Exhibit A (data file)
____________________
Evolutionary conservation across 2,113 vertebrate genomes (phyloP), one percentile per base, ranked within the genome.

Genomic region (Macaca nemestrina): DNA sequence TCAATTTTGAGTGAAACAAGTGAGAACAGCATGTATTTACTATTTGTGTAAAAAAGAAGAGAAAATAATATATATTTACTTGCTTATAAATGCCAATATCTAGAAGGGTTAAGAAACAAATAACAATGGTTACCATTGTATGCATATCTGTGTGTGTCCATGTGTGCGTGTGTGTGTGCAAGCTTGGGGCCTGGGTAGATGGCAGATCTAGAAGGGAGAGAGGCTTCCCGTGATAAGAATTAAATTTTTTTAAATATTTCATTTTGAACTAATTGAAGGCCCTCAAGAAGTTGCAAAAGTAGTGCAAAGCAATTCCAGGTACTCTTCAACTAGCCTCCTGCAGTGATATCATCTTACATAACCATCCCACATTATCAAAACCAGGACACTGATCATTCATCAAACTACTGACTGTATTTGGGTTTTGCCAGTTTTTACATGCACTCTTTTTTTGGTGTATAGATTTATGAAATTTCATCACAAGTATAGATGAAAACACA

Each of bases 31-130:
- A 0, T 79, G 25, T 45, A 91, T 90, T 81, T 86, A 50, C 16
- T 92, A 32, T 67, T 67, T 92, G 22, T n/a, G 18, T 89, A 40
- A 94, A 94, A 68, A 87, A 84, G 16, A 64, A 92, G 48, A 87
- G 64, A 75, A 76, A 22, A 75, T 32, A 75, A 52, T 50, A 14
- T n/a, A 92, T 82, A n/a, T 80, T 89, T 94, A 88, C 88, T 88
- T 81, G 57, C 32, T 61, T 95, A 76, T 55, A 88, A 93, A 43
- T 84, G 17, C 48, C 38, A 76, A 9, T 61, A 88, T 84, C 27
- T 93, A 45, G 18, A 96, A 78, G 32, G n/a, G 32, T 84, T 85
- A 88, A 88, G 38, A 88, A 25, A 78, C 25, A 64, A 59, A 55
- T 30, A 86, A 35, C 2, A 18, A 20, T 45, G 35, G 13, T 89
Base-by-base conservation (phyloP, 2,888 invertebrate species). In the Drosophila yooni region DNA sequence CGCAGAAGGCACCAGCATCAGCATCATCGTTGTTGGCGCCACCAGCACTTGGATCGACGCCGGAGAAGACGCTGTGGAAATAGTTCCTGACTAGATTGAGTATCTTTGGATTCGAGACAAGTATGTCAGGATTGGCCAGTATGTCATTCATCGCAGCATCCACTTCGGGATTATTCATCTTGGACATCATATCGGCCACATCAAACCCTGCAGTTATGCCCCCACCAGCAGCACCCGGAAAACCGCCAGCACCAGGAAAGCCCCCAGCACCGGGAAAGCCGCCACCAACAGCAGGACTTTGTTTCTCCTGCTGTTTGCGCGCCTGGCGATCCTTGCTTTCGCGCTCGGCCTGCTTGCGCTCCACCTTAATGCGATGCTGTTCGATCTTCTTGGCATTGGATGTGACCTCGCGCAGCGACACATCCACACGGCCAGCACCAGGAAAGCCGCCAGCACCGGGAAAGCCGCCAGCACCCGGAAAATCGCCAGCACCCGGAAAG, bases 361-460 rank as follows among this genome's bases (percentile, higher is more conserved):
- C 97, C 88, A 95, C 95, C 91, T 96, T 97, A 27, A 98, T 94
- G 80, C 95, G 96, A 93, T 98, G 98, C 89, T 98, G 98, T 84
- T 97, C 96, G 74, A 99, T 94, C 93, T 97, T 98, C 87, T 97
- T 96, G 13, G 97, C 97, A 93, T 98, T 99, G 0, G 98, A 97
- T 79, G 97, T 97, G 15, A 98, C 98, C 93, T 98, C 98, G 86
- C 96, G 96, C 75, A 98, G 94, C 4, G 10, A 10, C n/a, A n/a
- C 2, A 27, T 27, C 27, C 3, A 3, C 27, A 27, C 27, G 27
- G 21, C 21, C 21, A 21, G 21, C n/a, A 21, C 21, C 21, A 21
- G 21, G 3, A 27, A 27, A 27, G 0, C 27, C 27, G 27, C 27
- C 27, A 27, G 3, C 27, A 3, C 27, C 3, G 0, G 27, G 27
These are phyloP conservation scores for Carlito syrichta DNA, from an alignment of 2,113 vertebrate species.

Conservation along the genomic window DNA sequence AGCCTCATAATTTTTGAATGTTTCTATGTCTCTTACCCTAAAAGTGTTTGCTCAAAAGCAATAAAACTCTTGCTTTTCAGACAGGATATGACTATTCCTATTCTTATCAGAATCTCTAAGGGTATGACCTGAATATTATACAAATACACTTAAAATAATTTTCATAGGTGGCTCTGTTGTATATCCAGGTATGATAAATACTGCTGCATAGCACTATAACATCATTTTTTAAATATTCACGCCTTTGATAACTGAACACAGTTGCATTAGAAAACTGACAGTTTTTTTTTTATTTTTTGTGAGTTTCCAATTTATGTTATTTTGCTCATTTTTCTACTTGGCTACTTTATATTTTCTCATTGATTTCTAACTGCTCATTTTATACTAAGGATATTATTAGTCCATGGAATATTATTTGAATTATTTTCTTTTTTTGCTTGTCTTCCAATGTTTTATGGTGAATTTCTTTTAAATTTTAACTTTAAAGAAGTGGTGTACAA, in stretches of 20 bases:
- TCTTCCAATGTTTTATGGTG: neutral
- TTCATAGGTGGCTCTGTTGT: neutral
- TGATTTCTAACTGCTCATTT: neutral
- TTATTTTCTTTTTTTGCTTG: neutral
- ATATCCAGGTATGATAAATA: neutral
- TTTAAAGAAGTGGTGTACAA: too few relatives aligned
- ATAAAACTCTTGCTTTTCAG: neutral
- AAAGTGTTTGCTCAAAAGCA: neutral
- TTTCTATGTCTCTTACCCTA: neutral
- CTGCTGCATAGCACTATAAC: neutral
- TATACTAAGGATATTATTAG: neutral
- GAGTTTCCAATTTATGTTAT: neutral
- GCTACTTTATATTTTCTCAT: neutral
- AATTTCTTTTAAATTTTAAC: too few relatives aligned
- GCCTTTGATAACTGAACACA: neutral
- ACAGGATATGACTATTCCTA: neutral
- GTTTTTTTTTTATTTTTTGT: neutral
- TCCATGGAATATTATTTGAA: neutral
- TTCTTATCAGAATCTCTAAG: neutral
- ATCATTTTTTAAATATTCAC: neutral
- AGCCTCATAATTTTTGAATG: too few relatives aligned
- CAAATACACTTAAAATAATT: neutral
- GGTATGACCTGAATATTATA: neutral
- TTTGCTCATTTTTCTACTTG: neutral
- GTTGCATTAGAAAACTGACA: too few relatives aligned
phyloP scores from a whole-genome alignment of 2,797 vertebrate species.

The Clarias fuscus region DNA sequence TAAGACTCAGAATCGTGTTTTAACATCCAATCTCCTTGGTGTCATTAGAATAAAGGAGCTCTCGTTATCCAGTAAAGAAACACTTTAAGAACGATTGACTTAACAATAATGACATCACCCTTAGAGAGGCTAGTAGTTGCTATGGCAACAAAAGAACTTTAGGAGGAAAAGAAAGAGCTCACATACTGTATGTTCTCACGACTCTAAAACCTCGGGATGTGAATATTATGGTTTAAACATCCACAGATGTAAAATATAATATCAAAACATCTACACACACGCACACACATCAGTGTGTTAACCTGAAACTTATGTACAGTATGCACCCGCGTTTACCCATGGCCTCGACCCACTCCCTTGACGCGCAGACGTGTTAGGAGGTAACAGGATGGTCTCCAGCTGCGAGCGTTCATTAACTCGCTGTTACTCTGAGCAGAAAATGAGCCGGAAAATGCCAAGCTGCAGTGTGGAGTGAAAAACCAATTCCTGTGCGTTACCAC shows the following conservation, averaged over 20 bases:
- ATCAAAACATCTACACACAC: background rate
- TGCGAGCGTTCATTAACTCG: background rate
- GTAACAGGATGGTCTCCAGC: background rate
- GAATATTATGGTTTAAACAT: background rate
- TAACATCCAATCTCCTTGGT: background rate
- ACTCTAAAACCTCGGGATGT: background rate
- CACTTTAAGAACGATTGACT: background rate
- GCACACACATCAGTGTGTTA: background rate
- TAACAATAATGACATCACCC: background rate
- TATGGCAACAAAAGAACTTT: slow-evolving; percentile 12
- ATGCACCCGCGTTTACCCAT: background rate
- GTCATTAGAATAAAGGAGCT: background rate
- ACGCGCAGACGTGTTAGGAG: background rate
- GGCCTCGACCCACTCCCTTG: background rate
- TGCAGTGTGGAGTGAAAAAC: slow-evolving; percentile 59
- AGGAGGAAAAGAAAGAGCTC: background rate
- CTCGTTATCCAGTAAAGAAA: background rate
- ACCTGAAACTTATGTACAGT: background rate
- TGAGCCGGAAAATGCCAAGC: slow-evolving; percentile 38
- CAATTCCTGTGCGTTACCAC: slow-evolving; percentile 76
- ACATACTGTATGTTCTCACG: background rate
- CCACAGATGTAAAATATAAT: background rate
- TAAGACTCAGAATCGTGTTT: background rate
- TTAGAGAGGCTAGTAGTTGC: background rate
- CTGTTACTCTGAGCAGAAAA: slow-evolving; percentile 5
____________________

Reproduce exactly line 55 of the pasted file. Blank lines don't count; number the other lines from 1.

- TGCGAGCGTTCATTAACTCG: background rate